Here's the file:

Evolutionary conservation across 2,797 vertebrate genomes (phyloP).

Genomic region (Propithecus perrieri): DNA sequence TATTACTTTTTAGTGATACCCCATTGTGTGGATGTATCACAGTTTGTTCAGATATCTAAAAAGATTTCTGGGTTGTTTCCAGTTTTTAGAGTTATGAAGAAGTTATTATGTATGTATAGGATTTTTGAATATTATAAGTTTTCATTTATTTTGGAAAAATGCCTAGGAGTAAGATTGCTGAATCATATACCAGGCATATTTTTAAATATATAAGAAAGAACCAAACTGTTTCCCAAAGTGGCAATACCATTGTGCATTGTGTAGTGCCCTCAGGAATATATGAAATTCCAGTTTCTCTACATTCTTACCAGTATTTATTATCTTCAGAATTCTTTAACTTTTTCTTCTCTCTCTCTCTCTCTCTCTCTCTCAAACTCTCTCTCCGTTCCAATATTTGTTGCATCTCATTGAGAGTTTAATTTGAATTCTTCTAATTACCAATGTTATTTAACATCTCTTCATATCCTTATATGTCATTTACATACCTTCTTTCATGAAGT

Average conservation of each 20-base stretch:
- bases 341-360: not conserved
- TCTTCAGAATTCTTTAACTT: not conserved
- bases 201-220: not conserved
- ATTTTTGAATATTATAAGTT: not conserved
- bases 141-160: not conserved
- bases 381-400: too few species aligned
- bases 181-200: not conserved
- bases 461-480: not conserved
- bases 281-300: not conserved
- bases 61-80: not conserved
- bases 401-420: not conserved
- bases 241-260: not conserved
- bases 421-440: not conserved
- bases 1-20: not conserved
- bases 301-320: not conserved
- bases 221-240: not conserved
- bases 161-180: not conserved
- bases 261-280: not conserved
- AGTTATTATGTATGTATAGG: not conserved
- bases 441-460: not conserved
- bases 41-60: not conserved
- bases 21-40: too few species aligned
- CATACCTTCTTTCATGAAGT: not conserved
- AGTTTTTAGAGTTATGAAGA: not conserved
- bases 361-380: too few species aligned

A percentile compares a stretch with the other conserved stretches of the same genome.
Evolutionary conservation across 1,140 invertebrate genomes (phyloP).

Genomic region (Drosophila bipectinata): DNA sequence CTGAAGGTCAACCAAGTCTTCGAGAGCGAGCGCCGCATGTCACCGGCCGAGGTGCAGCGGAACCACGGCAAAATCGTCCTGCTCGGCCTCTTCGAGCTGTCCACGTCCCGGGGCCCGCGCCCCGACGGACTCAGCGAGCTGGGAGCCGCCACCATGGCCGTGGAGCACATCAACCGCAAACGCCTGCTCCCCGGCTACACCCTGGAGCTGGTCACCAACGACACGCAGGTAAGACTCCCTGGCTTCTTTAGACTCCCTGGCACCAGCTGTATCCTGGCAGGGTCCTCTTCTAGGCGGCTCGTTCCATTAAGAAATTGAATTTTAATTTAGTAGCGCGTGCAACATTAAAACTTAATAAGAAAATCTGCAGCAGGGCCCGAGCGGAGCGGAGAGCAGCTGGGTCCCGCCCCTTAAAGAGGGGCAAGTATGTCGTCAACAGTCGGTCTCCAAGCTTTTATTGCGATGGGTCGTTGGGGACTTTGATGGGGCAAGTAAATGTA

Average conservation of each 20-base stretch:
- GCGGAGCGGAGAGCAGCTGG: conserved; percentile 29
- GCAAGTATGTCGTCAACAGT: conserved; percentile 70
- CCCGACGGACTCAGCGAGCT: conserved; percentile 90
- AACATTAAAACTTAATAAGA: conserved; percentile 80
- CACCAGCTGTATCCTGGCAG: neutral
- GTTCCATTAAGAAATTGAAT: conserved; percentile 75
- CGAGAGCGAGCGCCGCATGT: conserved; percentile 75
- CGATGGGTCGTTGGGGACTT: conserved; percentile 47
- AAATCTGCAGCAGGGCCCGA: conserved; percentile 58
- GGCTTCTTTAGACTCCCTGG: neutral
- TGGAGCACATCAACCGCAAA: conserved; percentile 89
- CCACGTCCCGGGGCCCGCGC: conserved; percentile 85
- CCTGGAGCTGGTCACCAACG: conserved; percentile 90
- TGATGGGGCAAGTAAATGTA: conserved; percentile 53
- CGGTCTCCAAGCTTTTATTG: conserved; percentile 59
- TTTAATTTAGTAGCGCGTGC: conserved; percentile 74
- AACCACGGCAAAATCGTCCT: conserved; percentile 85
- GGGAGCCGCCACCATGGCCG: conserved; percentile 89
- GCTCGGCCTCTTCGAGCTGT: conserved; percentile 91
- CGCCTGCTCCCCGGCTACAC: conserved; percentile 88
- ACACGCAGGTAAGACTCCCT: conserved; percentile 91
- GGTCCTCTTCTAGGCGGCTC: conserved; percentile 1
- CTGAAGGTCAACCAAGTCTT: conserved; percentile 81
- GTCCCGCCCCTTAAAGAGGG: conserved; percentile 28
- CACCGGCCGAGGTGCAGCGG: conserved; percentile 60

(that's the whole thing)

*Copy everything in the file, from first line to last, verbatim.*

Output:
Evolutionary conservation across 2,797 vertebrate genomes (phyloP).

Genomic region (Propithecus perrieri): DNA sequence TATTACTTTTTAGTGATACCCCATTGTGTGGATGTATCACAGTTTGTTCAGATATCTAAAAAGATTTCTGGGTTGTTTCCAGTTTTTAGAGTTATGAAGAAGTTATTATGTATGTATAGGATTTTTGAATATTATAAGTTTTCATTTATTTTGGAAAAATGCCTAGGAGTAAGATTGCTGAATCATATACCAGGCATATTTTTAAATATATAAGAAAGAACCAAACTGTTTCCCAAAGTGGCAATACCATTGTGCATTGTGTAGTGCCCTCAGGAATATATGAAATTCCAGTTTCTCTACATTCTTACCAGTATTTATTATCTTCAGAATTCTTTAACTTTTTCTTCTCTCTCTCTCTCTCTCTCTCTCTCAAACTCTCTCTCCGTTCCAATATTTGTTGCATCTCATTGAGAGTTTAATTTGAATTCTTCTAATTACCAATGTTATTTAACATCTCTTCATATCCTTATATGTCATTTACATACCTTCTTTCATGAAGT

Average conservation of each 20-base stretch:
- bases 341-360: not conserved
- TCTTCAGAATTCTTTAACTT: not conserved
- bases 201-220: not conserved
- ATTTTTGAATATTATAAGTT: not conserved
- bases 141-160: not conserved
- bases 381-400: too few species aligned
- bases 181-200: not conserved
- bases 461-480: not conserved
- bases 281-300: not conserved
- bases 61-80: not conserved
- bases 401-420: not conserved
- bases 241-260: not conserved
- bases 421-440: not conserved
- bases 1-20: not conserved
- bases 301-320: not conserved
- bases 221-240: not conserved
- bases 161-180: not conserved
- bases 261-280: not conserved
- AGTTATTATGTATGTATAGG: not conserved
- bases 441-460: not conserved
- bases 41-60: not conserved
- bases 21-40: too few species aligned
- CATACCTTCTTTCATGAAGT: not conserved
- AGTTTTTAGAGTTATGAAGA: not conserved
- bases 361-380: too few species aligned

A percentile compares a stretch with the other conserved stretches of the same genome.
Evolutionary conservation across 1,140 invertebrate genomes (phyloP).

Genomic region (Drosophila bipectinata): DNA sequence CTGAAGGTCAACCAAGTCTTCGAGAGCGAGCGCCGCATGTCACCGGCCGAGGTGCAGCGGAACCACGGCAAAATCGTCCTGCTCGGCCTCTTCGAGCTGTCCACGTCCCGGGGCCCGCGCCCCGACGGACTCAGCGAGCTGGGAGCCGCCACCATGGCCGTGGAGCACATCAACCGCAAACGCCTGCTCCCCGGCTACACCCTGGAGCTGGTCACCAACGACACGCAGGTAAGACTCCCTGGCTTCTTTAGACTCCCTGGCACCAGCTGTATCCTGGCAGGGTCCTCTTCTAGGCGGCTCGTTCCATTAAGAAATTGAATTTTAATTTAGTAGCGCGTGCAACATTAAAACTTAATAAGAAAATCTGCAGCAGGGCCCGAGCGGAGCGGAGAGCAGCTGGGTCCCGCCCCTTAAAGAGGGGCAAGTATGTCGTCAACAGTCGGTCTCCAAGCTTTTATTGCGATGGGTCGTTGGGGACTTTGATGGGGCAAGTAAATGTA

Average conservation of each 20-base stretch:
- GCGGAGCGGAGAGCAGCTGG: conserved; percentile 29
- GCAAGTATGTCGTCAACAGT: conserved; percentile 70
- CCCGACGGACTCAGCGAGCT: conserved; percentile 90
- AACATTAAAACTTAATAAGA: conserved; percentile 80
- CACCAGCTGTATCCTGGCAG: neutral
- GTTCCATTAAGAAATTGAAT: conserved; percentile 75
- CGAGAGCGAGCGCCGCATGT: conserved; percentile 75
- CGATGGGTCGTTGGGGACTT: conserved; percentile 47
- AAATCTGCAGCAGGGCCCGA: conserved; percentile 58
- GGCTTCTTTAGACTCCCTGG: neutral
- TGGAGCACATCAACCGCAAA: conserved; percentile 89
- CCACGTCCCGGGGCCCGCGC: conserved; percentile 85
- CCTGGAGCTGGTCACCAACG: conserved; percentile 90
- TGATGGGGCAAGTAAATGTA: conserved; percentile 53
- CGGTCTCCAAGCTTTTATTG: conserved; percentile 59
- TTTAATTTAGTAGCGCGTGC: conserved; percentile 74
- AACCACGGCAAAATCGTCCT: conserved; percentile 85
- GGGAGCCGCCACCATGGCCG: conserved; percentile 89
- GCTCGGCCTCTTCGAGCTGT: conserved; percentile 91
- CGCCTGCTCCCCGGCTACAC: conserved; percentile 88
- ACACGCAGGTAAGACTCCCT: conserved; percentile 91
- GGTCCTCTTCTAGGCGGCTC: conserved; percentile 1
- CTGAAGGTCAACCAAGTCTT: conserved; percentile 81
- GTCCCGCCCCTTAAAGAGGG: conserved; percentile 28
- CACCGGCCGAGGTGCAGCGG: conserved; percentile 60